Those living in a hurricane zone should expect a strike might happen from time to time, and so they should take precautions to eliminate or reduce damage. By closely watching for signs of approaching storms, and by working with their neighbors, they improve their chances of protecting life and property.

Anticipation and planning improve your ability to effectively cope with emergencies such as a storm—or a career crisis—even when its timing is uncertain.

Those who are always prepared for an unexpected job change are likely to suffer less than those who are caught by surprise. Job seekers should also lean on their networks to help them get through their job search and land one swiftly.

The saying "experience is the best teacher" means that we learn from mistakes and improve our knowledge and skills through repetition. Job seekers who have landed a new position have insights to share about job searching success. Why not learn from their experiences?

To think about you and your career as you would a client assignment—as a brand or product in a competitive market—is to be smart about your future.

For the past 12 years, I have collaborated with nearly a thousand candidates and honed my executive job searching skills; I am in a position to not only offer advice but also network purposefully to implement efficient, effective job search campaigns.

So apply the following 14 tips if you want to prepare immediately for stormy career weather that might well sneak up on you in today's job market:

  1. Heed the warnings! If things seem uncertain at work, start your job search engine in time to motor safely away from career danger.

    Don't deny the signs of impending waves of reductions in force, an announced or recent merger or acquisition, appointment of new management, a new owner or controlling interest, the logical consequences of a poor performance review or Board meeting decision, being passed over for a promotion, more responsibility or authority, and so on.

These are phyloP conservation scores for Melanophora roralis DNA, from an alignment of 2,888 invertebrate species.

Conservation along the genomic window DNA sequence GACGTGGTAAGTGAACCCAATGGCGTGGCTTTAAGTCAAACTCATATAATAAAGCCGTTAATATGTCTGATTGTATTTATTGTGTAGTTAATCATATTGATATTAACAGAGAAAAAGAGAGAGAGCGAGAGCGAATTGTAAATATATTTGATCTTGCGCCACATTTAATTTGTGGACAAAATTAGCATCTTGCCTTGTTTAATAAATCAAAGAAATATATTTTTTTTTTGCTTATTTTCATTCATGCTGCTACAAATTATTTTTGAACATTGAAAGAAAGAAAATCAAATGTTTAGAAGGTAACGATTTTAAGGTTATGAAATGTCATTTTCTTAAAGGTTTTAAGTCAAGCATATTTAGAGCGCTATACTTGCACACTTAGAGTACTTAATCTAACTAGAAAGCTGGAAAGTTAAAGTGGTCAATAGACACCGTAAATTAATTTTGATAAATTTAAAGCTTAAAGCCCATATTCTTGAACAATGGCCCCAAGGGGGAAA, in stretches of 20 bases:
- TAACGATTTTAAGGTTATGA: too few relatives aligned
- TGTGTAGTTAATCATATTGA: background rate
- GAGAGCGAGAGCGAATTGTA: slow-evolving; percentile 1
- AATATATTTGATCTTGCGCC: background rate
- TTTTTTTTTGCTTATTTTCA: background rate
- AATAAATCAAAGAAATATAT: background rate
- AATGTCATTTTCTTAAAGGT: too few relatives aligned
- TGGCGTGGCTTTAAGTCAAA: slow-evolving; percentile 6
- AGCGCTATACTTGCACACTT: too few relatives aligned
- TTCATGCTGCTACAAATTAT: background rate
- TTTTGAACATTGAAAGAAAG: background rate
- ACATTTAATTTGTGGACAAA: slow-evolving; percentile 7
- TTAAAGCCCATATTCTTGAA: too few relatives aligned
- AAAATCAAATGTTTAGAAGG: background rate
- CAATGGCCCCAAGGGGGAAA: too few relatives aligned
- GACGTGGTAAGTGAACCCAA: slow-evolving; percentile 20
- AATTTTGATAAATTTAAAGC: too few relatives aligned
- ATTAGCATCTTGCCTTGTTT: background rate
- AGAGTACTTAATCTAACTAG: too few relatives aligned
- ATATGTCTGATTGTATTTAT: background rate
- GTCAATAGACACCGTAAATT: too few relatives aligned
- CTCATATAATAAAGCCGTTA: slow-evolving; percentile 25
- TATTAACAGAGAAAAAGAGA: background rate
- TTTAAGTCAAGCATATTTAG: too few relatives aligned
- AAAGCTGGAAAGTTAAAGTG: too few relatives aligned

Start job-searching; that is, launch a proactive networking-based campaign while you are still employed. Buy yourself time in addition to severance by initiating job search activities while still in your current role.
  2. Get your ducks in a row. Just as you would stock up on water, flashlights, or other provisions in advance of a storm, organize resources for conducting a successful job search while you still have a job.

    Package yourself online: Review your LinkedIn profile, scrutinize its meaning for alignment with your future career goals, add recent accomplishments and keep revising achievements, experience, and skills. Ask for endorsements and recommendations. Update your status regularly if you have not been doing so consistently. Join appropriate groups and monitor discussions. Change your title to a headline indicating area of expertise rather than showing your active job title.
  3. Promote yourself: increase your visibility and accessibility. Participate in industry blogs by commenting or writing your own articles, publish a whitepaper, write a letter to the editor, schedule a program at an industry conference, volunteer to chair a meeting, organize a social activity for your professional colleagues, send compliments to authors, call to catch up with contacts, etc.
  4. Stock up on being positive and be generous by offering help. You have to give before you ask, in turn, for help. Don't let a negative attitude turn off those who might boost your spirits; offer concrete advice to those who need your help.